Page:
We had a grand time gallivanting around the 18-month-old establishment going shop by shop, floor by floor. Some of the things that made a lasting impression were the indoor climbing wall, the Asian Food Channel's kitchen studio, the virtual indoor golf simulation center and the dance studio. (More on this, including pictures in a future post.)

We also didn't pass up the opportunity to go see the roof garden. Aside from giving a view from above of Orchard Road and its neighboring surroundings, the roof garden also features several restaurants — Japanese, Chinese, Italian, Vietnamese and Singaporean —, and exhibits a number of artworks. Waterfalls, pools, garden walls, hyacinths, orchids, bamboo groves, and other types of trees and plants make the rooftop an oasis of calm in the center of the city.

Trying out the different restaurants is certainly a good reason to come back. There shall be more pictures to take too — hopefully there would be no lovers talking by the waterfalls to interrupt next time around. ;)

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Thursday, January 13, 2011

Little India's Masala Hut

A trip to Little India became the consensus when we couldn't find a place to eat in Suntec City. It was past ten o'clock in the evening on a Tuesday night.

I made the suggestion of looking for a place to eat near the hotel of our visitors. After all, they had a four-year old daughter in tow, and I wanted to make it easy for them. Eva agreed, and suggested we go very near their hotel, which was located in Farrer Park. Her husband —who's originally from Finland by the way — turns out to be a lover of Indian food. Feeling a little adventurous, we alighted at Little India instead of Farrer Park.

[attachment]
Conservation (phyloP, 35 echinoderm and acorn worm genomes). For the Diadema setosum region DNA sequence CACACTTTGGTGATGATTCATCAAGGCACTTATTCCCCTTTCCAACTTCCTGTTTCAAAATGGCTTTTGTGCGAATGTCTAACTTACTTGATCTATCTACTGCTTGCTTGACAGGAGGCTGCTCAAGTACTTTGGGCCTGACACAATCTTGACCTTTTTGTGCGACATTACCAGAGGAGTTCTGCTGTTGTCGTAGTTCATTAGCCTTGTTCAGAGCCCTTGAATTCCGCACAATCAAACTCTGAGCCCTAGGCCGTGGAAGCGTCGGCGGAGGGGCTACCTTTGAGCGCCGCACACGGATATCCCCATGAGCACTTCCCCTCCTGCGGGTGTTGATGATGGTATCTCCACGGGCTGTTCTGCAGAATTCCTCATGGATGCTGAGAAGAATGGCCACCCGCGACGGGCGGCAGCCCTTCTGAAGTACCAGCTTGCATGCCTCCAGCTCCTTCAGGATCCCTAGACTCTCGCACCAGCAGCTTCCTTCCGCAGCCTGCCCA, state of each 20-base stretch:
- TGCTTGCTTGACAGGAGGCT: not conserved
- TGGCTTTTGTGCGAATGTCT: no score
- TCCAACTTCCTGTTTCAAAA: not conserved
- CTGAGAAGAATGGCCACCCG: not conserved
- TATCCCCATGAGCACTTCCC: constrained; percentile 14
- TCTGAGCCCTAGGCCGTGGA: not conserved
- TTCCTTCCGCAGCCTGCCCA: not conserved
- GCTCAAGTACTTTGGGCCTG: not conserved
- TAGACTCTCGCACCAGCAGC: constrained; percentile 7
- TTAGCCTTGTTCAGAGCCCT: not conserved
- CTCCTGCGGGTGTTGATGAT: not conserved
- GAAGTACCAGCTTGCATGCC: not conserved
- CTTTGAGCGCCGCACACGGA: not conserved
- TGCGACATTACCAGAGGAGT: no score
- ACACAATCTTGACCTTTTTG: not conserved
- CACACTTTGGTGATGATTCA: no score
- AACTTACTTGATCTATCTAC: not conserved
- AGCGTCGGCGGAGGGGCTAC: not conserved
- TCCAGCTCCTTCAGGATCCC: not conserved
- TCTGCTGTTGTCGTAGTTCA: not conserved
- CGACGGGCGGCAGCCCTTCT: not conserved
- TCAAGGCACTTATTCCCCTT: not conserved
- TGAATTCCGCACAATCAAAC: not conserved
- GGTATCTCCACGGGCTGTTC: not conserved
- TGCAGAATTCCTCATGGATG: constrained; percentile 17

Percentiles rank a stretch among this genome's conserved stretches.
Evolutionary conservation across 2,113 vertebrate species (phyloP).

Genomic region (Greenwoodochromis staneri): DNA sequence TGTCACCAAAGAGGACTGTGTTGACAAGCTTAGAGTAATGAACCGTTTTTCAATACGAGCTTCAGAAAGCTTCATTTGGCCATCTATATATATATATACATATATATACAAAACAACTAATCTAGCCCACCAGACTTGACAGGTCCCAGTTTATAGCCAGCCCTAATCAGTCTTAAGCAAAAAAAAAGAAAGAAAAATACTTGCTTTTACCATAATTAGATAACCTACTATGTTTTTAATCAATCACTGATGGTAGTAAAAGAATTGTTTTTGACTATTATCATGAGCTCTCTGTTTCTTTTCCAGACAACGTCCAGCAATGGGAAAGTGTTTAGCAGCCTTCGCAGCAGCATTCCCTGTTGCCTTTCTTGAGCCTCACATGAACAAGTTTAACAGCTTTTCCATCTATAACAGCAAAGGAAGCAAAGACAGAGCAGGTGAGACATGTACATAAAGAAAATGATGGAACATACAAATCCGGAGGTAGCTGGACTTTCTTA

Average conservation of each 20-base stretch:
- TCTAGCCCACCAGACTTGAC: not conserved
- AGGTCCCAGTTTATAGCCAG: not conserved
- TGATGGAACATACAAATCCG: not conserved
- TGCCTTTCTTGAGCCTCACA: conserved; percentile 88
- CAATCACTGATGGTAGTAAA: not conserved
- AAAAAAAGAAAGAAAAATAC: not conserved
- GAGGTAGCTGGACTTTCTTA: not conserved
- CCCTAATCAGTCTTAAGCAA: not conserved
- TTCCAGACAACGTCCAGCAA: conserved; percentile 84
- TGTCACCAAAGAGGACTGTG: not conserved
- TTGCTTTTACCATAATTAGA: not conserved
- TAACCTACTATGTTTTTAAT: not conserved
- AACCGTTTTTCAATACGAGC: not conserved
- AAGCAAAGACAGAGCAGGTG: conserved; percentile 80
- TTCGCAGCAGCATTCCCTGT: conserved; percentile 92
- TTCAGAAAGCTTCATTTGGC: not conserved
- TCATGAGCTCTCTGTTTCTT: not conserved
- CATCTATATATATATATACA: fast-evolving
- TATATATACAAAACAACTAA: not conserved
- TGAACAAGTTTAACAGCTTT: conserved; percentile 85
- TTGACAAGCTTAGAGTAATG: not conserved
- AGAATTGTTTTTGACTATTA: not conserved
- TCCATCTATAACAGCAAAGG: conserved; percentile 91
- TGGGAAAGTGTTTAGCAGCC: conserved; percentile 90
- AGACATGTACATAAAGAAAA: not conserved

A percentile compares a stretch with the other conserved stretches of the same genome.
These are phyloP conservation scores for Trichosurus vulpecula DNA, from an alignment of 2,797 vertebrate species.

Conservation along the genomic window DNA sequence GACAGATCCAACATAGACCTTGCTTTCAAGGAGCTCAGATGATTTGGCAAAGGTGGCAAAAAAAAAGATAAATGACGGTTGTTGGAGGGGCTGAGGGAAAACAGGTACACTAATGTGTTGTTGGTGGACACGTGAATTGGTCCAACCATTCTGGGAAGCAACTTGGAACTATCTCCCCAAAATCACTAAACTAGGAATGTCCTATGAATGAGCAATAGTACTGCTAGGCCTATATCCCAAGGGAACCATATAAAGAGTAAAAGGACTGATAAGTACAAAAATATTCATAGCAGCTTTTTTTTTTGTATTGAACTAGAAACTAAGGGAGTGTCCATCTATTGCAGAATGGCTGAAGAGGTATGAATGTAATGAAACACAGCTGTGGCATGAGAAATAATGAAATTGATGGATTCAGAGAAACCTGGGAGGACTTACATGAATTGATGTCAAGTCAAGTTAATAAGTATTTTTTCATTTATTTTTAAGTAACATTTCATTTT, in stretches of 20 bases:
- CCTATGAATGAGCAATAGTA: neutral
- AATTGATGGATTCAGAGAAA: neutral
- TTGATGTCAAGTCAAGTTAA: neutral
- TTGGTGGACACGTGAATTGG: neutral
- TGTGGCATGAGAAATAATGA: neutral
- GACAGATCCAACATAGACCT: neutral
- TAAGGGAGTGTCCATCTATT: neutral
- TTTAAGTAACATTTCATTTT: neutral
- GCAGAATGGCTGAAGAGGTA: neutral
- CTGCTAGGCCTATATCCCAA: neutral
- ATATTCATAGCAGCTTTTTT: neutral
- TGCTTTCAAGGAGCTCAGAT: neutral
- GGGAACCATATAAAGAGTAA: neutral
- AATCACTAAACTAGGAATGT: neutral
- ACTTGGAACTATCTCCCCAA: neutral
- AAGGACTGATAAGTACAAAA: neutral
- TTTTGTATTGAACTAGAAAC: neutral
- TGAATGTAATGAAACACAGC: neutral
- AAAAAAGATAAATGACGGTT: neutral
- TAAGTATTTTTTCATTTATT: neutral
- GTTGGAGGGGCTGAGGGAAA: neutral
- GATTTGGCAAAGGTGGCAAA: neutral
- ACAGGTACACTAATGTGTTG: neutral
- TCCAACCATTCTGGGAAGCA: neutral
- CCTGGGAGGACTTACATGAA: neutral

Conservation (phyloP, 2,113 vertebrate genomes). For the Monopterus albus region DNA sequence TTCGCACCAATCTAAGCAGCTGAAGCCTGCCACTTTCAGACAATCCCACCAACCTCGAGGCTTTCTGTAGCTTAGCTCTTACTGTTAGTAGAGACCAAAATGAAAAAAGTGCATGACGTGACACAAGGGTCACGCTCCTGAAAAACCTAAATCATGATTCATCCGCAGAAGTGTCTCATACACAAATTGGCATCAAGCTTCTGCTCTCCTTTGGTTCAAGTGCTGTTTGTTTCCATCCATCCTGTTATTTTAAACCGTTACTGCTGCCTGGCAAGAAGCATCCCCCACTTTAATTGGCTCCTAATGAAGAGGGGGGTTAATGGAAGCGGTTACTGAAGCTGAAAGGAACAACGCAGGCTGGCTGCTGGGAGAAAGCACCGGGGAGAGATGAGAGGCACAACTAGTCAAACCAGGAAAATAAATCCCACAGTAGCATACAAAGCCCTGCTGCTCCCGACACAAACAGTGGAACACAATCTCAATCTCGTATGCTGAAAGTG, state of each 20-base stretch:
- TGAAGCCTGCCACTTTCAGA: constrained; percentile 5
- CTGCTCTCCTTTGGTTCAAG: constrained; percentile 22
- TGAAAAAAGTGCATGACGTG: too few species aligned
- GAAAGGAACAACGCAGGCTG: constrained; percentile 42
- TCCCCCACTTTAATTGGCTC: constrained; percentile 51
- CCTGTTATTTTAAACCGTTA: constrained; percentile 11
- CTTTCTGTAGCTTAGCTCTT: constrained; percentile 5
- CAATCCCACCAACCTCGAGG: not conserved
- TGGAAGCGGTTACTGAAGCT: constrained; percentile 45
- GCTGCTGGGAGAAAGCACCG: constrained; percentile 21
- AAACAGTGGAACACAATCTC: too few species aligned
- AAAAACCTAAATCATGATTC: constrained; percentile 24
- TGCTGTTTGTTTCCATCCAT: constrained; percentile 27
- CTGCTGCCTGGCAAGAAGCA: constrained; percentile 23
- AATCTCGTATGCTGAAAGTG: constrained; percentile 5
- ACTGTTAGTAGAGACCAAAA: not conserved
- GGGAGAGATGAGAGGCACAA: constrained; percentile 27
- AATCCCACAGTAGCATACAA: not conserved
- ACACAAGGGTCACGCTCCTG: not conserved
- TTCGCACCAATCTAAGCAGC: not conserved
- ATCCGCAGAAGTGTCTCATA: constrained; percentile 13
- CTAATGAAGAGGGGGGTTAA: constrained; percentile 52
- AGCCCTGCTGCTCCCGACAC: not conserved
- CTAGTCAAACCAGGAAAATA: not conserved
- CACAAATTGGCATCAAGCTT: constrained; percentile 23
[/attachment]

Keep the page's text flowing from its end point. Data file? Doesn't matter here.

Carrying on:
Except for a few stalls, the market right beside the Little India station was already closed. We had second thoughts about our adventure and thought of taking the sure route to Clarke Quay instead. But we trudged on and after only about two minutes of walking, we seemed to have found what we were looking for.

From a distance Masala Hut appeared inviting. It was well lit, its patrons and homey interiors could be seen through the windows. Inside, the place was spick and span, with wooden tables and chairs and the familiar stainless utensils common in Indian restaurants.

I had learned to eat Indian food only here in Singapore. In previous posts, I had documented my adventures in Aangan, a North Indian restaurant, and Annalakshmi in Amoy St., which practiced the Eat what you want, Give as you feel concept. Well, this was a somewhat different experience, a delightful one still.

We had dosa, cheese naan, garlic naan and Masala chicken. I gave the kulfi or Indian ice cream a try too. I didn't regret it. The total bill came to S$50 — not bad at all for five people.

If I ever get lost and hungry on Little India again, I know where to go.

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Tuesday, January 11, 2011

Suntec City's Fountain of Wealth

We had a chance to visit Suntec City's Fountain of Wealth, which is also known as the World's Largest Fountain a few days ago, thanks to visiting relatives who were touring Southeast Asia. The place made it to our relative Eva's list of places to go in Singapore and we were glad to meet her and her family for dinner there.

Unfortunately, they arrived late and only made it towards the end of the last laser show for the day. All wasn't lost though as Eva's four-year-old daughter had a grand time admiring the colorful lights, the spurting, pouring and flowing water, and the towering bronze figure (almost 14 meters high). There was also no stopping her from getting her hands (not feet) wet from touching the water.

They also didn't pass up the chance to get up close and take part of the ritual of going around the fountain three times while touching the water for good luck!